Private Capital and the Climate Opportunity in Europe
The atmosphere for climate and sustainability investments in Europe is improving. Private equity and venture capital players need a strong strategy to seize this opportunity.
As the race intensifies to achieve global net-zero emissions by 2050, BCG estimates that governments, industries, and investors will need to contribute between $100 trillion and $150 trillion to address climate change. To achieve that, private investors need better mechanisms to understand how to integrate carbon into investment decision making.
This has been a hard question to answer since, historically, carbon has not been consistently priced into asset valuations. Even so, many private market investors say carbon is already affecting their decisions. According to a survey of leaders in private markets by BCG and the Sustainable Markets Initiative’s Private Equity Task Force, about 70% report high or very high expectations they will earn a premium for a portfolio company that prioritizes decarbonization (see the exhibit), and about 65% have high or very high expectations they will be penalized if a portfolio company makes insufficient progress.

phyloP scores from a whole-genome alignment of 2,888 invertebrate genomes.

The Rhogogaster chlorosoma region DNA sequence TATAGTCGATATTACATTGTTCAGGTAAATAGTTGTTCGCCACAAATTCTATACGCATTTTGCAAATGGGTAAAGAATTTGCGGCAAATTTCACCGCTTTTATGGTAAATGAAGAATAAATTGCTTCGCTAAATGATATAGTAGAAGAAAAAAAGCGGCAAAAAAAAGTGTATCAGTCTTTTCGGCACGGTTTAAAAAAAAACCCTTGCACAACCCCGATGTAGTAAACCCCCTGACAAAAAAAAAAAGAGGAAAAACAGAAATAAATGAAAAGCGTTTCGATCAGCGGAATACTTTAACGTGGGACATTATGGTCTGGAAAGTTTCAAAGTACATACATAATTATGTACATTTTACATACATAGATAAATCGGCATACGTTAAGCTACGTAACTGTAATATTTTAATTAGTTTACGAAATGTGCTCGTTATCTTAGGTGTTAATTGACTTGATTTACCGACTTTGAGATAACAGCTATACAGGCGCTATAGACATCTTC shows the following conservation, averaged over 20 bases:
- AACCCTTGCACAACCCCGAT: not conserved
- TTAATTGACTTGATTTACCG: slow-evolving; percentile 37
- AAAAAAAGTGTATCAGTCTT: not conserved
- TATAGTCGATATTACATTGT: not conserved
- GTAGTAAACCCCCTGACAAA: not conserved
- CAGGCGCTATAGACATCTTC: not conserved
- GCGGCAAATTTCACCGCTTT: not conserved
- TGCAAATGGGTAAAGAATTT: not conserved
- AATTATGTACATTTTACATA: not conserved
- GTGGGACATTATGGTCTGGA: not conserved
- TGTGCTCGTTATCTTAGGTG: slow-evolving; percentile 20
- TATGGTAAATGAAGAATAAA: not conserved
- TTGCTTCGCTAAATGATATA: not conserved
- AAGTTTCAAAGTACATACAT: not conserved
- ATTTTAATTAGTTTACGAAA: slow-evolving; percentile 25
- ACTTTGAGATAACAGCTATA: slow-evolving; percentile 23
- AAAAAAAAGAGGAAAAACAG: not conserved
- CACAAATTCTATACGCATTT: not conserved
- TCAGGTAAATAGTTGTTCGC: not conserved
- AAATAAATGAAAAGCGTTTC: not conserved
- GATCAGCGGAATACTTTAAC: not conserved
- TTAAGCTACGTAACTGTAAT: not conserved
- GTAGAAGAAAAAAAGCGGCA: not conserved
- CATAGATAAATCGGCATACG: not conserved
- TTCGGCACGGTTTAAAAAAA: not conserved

Given the need to more accurately price carbon into asset valuations, the Private Equity Task Force and BCG have developed voluntary best practices guidance—in alignment with established investment methodologies and current data environments—that private equity firms can consider as they take steps toward valuing carbon in the investment process. The framework includes four components that impact carbon-adjusted earnings before interest, taxes, depreciation, and amortization (EBITDA), and one that impacts exit multiples. The ones that matter most may vary by geography and sector.
That framework represents merely the start of a longer journey for private markets, and each firm will need to decide how to best incorporate carbon into its decision-making processes. Fortunately, early movers offer some important lessons for how others might begin this journey. For example:
Private markets need to take immediate steps to better understand how carbon affects valuations. The cost of inaction is ever increasing. Ideally, investors will consider the guidance we provide here, which offers a catalyst for action and a way to support firms as they embark on a long-term journey toward energy transition.
The authors would like to thank Adinah Shackleton, Head of ESG at Permira, who contributed to this article.
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